• The default setting for dnssec-validation is now auto, which activates DNSSEC validation using the IANA root key. (The default can be changed back to yes, which activates DNSSEC validation only when keys are explicitly configured in named.conf, by building BIND with configure --disable-auto-validation.) [GL #30]

  • BIND can no longer be built without DNSSEC support. A cryptography provider (i.e., OpenSSL or a hardware service module with PKCS#11 support) must be available. [GL #244]

  • Zone types primary and secondary are now available as synonyms for master and slave, respectively, in named.conf.

  • named will now log a warning if the old root DNSSEC key is explicitly configured and has not been updated. [RT #43670]

  • dig +nssearch will now list name servers that have timed out, in addition to those that respond. [GL #64]

  • Up to 64 response-policy zones are now supported by default; previously the limit was 32. [GL #123]

  • Several configuration options for time periods can now use TTL value suffixes (for example, 2h or 1d) in addition to an integer number of seconds. These include fstrm-set-reopen-interval, interface-interval, max-cache-ttl, max-ncache-ttl, max-policy-ttl, and min-update-interval. [GL #203]

  • NSID logging (enabled by the request-nsid option) now has its own nsid category, instead of using the resolver category.

  • The rndc nta command could not differentiate between views of the same name but different class; this has been corrected with the addition of a -class option. [GL #105]

  • allow-recursion-on and allow-query-cache-on each now default to the other if only one of them is set, in order to be consistent with the way allow-recursion and allow-query-cache work. [GL #319]

  • When compiled with IDN support, the dig and nslookup commands now disable IDN processing when the standard output is not a TTY (i.e., when the output is not being read by a human). When running from a shell script, the command line options +idnin and +idnout may be used to enable IDN processing of input and output domain names, respectively. When running on a TTY, the +noidnin and +noidnout options may be used to disable IDN processing of input and output domain names.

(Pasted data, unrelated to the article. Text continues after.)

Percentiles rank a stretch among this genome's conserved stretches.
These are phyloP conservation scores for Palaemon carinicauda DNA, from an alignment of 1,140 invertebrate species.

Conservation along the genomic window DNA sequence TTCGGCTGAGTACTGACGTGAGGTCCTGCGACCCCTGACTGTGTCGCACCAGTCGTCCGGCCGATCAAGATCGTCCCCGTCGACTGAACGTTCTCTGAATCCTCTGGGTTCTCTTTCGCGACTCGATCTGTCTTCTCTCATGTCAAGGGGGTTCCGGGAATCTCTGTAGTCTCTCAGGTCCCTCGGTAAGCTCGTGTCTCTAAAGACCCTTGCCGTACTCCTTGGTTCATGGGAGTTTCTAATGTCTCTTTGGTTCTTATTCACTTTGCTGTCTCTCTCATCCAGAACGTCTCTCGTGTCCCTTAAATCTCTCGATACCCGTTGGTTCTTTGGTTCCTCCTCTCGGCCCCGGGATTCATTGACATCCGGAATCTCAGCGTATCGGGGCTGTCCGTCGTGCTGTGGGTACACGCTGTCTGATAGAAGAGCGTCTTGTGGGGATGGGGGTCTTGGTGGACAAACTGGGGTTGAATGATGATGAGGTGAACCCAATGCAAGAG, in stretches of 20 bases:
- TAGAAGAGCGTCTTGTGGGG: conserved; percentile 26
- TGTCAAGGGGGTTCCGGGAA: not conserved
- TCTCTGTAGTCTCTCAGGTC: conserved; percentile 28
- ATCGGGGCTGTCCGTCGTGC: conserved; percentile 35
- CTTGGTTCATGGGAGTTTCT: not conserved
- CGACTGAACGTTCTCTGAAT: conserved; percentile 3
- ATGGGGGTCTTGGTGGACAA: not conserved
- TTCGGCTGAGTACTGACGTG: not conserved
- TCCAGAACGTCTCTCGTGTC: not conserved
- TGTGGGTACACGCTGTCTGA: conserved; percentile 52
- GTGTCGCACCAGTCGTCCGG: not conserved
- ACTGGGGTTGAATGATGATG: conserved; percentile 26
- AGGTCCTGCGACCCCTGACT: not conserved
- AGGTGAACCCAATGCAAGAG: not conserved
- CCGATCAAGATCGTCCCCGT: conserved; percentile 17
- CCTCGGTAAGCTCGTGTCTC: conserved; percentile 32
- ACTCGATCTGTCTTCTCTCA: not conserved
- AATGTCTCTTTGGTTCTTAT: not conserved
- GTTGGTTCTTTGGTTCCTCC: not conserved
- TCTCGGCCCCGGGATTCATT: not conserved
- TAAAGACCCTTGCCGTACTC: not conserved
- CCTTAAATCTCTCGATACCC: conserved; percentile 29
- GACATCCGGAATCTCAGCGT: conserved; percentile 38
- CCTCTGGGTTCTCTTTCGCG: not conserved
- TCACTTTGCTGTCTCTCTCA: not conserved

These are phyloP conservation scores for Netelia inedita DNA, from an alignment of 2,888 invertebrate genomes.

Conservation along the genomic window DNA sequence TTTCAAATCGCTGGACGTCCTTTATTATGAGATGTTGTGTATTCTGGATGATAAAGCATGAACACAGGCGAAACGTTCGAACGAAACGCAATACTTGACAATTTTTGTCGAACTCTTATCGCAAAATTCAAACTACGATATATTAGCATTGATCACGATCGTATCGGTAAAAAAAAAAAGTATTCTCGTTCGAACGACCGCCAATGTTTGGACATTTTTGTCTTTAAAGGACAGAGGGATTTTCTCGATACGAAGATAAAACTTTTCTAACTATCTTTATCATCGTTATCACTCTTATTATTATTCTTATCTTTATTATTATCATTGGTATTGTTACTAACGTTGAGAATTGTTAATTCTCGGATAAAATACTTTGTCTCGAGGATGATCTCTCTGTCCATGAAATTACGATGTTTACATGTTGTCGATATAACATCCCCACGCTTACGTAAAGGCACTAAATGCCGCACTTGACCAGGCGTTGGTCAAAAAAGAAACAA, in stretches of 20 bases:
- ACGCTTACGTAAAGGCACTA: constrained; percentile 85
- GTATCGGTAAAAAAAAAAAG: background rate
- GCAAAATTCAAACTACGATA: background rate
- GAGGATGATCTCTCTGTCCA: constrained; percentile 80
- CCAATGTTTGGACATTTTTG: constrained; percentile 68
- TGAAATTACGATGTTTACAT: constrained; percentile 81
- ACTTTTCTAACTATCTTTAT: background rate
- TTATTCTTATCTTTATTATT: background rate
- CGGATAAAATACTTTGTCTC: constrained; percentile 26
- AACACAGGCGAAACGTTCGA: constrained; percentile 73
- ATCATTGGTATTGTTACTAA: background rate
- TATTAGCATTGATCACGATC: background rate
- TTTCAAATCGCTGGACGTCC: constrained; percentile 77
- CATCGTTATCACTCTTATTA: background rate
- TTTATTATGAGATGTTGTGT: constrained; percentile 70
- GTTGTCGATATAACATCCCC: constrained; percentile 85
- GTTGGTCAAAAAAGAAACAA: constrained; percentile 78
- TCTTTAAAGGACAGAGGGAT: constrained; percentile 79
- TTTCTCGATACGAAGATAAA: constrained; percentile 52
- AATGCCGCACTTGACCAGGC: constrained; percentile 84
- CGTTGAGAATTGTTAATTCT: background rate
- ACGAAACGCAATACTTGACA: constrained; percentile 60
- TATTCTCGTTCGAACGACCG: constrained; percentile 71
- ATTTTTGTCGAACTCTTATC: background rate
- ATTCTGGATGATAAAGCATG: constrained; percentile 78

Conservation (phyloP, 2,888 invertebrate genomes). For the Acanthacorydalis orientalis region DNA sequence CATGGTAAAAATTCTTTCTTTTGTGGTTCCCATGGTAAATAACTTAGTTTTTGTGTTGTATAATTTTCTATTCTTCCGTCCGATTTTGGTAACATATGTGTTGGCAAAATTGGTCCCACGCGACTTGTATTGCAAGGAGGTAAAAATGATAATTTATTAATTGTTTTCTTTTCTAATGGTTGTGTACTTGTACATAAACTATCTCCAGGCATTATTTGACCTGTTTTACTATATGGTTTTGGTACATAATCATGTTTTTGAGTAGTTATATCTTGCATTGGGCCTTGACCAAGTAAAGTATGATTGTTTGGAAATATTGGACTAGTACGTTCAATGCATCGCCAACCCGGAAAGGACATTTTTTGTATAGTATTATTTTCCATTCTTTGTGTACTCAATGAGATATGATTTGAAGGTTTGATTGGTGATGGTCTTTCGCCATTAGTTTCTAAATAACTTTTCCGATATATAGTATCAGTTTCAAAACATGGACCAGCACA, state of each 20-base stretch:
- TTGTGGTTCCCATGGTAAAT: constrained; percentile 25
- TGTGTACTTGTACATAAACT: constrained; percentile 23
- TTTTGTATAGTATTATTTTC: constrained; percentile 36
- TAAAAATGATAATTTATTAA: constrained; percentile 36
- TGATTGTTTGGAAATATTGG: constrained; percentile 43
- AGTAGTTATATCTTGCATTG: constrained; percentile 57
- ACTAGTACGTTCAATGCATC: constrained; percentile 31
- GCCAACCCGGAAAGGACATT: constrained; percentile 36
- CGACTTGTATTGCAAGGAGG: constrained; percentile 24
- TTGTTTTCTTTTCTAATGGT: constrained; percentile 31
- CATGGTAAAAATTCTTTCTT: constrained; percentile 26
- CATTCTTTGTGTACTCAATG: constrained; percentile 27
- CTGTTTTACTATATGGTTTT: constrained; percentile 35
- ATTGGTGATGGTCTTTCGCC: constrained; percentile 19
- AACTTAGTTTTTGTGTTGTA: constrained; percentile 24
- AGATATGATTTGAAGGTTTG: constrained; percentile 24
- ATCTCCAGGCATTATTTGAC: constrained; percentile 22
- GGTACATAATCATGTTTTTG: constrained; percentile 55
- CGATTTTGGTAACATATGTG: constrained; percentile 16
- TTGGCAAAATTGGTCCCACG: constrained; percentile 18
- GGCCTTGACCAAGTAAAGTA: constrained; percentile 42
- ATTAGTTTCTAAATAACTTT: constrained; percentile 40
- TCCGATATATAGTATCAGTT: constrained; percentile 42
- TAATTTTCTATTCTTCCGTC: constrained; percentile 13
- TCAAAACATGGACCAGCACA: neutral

• The configuration option max-ncache-ttl cannot exceed seven days. Previously, larger values than this were silently lowered; now, they trigger a configuration error.

  • The new dig -r command line option disables reading of the file $HOME/.digrc.

  • Zone signing and key maintenance events are now logged to the dnssec category rather than zone.


BIND is open source software licensed under the terms of the Mozilla Public License, version 2.0 (see the LICENSE file for the full text).

The license requires that if you make changes to BIND and distribute them outside your organization, those changes must be published under the same license. It does not require that you publish or disclose anything other than the changes you have made to our software. This requirement does not affect anyone who is using BIND, with or without modifications, without redistributing it, nor anyone redistributing BIND without changes.

Those wishing to discuss license compliance may contact ISC at

End of Life

BIND 9.16 has replaced 9.14 as the current stable version. This BIND release is the last one in the BIND 9.14 release train. For those needing long-term support, the current Extended Support Version (ESV) is BIND 9.11, which will be supported until at least December 2021. See for details of ISC's software support policy.

Thank You

Thank you to everyone who assisted us in making this release possible.